Just read this article from the Philippine Daily Inquirer– “AMID CASE OF MISSING ‘LOAD’
NTC: Telcos fought rules to protect consumers“.
My attention is being catched by the article hence i have been actively advocating for the stoppage of the disappearance of prepaid card credits (“load theft“) from the subscribers’ cellphone accounts. I had once filed a complaint against Smart Communications in 2007. Read my previous post: “Gikawatan ko’g Smart Load“.
As if they’re trying to prove they’re not remiss of their job, an official of the National Telecommunication Commission told the joint Senate Committee on Public Service and Trade and Commerce that as early as year 2000, NTC could have been prevented “Load Theft” and imposed stiffer penalties against erring telcos to protect consumers.
But the telcos blocked the implementation of the NTC Memorandum Circular No. 13-06-2000 and got an injuction order from the court. The MC remains unimplemented.
Here are some of the salient features of the NTC Memorandum Circular No. 13-06-2000:
- Customers of the prepaid SIM cards should be properly identified by submitting a valid ID during purchase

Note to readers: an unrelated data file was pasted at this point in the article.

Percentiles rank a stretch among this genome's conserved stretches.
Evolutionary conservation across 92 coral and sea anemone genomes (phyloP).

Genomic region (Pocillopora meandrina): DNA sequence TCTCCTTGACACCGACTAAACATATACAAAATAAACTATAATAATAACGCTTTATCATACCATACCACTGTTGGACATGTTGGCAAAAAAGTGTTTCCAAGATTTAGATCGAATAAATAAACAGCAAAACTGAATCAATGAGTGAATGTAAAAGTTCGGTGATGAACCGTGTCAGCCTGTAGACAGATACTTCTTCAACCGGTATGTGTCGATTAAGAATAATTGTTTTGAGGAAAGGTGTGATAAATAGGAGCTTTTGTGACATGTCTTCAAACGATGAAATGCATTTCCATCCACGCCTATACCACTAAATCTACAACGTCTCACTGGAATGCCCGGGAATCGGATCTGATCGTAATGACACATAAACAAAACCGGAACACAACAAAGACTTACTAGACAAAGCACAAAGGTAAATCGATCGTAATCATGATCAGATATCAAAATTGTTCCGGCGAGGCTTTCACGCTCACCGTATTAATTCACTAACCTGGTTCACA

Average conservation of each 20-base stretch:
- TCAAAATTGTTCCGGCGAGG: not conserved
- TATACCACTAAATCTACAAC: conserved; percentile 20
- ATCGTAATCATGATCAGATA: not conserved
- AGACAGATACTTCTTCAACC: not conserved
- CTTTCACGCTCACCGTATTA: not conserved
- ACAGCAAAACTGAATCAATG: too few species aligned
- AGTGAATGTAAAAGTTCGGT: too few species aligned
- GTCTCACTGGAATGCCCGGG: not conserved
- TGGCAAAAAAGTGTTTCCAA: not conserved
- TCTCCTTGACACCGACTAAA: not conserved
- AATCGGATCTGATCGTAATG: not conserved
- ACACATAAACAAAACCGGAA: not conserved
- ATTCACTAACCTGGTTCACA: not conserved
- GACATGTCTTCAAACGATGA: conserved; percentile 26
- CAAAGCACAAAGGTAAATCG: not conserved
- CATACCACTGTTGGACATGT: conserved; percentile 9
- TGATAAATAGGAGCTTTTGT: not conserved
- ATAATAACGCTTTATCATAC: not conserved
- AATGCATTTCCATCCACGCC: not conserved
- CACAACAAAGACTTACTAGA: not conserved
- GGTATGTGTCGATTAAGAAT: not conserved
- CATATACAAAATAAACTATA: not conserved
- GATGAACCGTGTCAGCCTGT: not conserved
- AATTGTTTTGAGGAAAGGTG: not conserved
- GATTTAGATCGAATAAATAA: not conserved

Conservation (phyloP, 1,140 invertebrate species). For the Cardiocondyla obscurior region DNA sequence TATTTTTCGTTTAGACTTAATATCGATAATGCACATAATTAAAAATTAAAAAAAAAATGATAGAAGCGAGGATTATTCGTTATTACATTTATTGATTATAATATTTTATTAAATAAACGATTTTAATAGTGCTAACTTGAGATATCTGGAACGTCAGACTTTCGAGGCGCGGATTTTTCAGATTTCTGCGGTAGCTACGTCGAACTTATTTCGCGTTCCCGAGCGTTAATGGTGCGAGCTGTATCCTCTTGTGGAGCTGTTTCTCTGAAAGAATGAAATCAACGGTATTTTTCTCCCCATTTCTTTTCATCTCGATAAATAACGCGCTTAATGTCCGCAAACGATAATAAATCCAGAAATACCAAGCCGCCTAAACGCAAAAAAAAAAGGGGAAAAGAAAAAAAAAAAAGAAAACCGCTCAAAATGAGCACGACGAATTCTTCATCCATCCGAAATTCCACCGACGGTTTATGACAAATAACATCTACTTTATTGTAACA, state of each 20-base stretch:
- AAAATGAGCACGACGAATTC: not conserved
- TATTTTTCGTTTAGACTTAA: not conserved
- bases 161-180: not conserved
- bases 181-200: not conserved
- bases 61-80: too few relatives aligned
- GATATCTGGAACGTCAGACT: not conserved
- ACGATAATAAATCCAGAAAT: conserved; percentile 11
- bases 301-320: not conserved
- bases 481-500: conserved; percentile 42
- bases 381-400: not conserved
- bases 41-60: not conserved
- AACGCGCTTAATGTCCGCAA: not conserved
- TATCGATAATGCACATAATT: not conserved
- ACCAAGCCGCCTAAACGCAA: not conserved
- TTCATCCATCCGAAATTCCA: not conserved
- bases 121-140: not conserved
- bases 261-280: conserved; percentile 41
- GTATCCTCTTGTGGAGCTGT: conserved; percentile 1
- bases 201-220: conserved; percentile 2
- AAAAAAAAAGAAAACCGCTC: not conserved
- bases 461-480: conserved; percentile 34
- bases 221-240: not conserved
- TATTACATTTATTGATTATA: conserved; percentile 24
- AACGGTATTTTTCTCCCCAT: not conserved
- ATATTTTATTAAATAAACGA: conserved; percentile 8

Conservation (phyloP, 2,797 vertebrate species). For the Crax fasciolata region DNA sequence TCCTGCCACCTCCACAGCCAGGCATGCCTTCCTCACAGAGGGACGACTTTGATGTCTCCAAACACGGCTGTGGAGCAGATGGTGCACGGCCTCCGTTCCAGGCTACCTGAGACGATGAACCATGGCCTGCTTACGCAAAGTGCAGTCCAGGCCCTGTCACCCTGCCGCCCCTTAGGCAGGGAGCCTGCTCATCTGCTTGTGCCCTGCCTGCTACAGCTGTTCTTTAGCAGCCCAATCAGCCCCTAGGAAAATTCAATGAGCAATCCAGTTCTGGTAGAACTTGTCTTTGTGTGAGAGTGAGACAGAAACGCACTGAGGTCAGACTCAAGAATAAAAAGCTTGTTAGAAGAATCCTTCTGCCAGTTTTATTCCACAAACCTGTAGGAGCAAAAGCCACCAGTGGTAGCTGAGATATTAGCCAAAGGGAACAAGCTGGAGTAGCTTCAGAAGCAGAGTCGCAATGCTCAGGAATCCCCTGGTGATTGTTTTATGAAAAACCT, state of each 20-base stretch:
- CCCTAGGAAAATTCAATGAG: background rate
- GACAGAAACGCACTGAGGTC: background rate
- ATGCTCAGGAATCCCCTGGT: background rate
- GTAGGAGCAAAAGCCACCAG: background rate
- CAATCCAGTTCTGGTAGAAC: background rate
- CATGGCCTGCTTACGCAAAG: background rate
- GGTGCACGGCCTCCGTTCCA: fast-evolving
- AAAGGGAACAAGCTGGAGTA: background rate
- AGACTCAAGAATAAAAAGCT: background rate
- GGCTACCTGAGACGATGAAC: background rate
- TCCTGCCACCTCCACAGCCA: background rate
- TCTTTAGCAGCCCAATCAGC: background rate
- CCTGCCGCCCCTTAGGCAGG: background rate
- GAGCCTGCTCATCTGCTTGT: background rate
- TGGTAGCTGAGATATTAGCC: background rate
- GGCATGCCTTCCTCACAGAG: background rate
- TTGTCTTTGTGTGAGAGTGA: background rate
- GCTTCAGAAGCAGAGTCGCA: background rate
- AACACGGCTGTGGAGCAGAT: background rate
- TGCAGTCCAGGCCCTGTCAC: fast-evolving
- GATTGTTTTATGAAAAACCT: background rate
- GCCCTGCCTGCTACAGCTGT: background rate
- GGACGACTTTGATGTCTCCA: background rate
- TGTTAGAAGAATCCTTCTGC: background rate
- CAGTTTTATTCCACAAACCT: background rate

- SIM cards should be valid at least for 2 years from the date of its first use
- Users shall have 45 days, but not beyond 2 years and 45 days, to replenish the SIM card
- Users shall be informed of their remaining credit before the start of every call and the information shall be free of charge
- All telcos shall maintain call details of all pre-paid SIM card customers
- Reduced call rate charging–from 1-minute every pulse to 6-seconds every pulse
- The rates per minute shall be divided by 10
QUOTES @ the Senate joint hearing:
Senator Joker Arroyo on the Court order
“You handcuffed the NTC … which makes the regulations.”
Senator Richard Gordon on NTC
“What is the NTC doing to protect the consumers against promos that eat up their cellphone load without their knowledge? It appears that the NTC is not able to regulate the services of the telcos.”
Senate President Juan Ponce Enrile on NTC
“may be overhauled” and its “powers may be strengthened.”
Senator Mar Roxas on the telcos
“What you don’t want is for Congress to start writing up your Operations Manual and imposing limits, including the number of minutes for lunch breaks or your pensions. We are resonating the public’s complaint and if you stonewall these, we will take the necessary steps.”
Senator Bong Revilla on the telcos
“I would like to remind them that since a franchise is merely a privilege granted by the government through Congress, it would be tantamount to a gross violation of their franchise if such claims be proven true.”
NTC Commissioner Ruel Canobas on the injunction order
“We’ve been fighting the telcos with the MC for years. Hopefully now the case would be discussed.”
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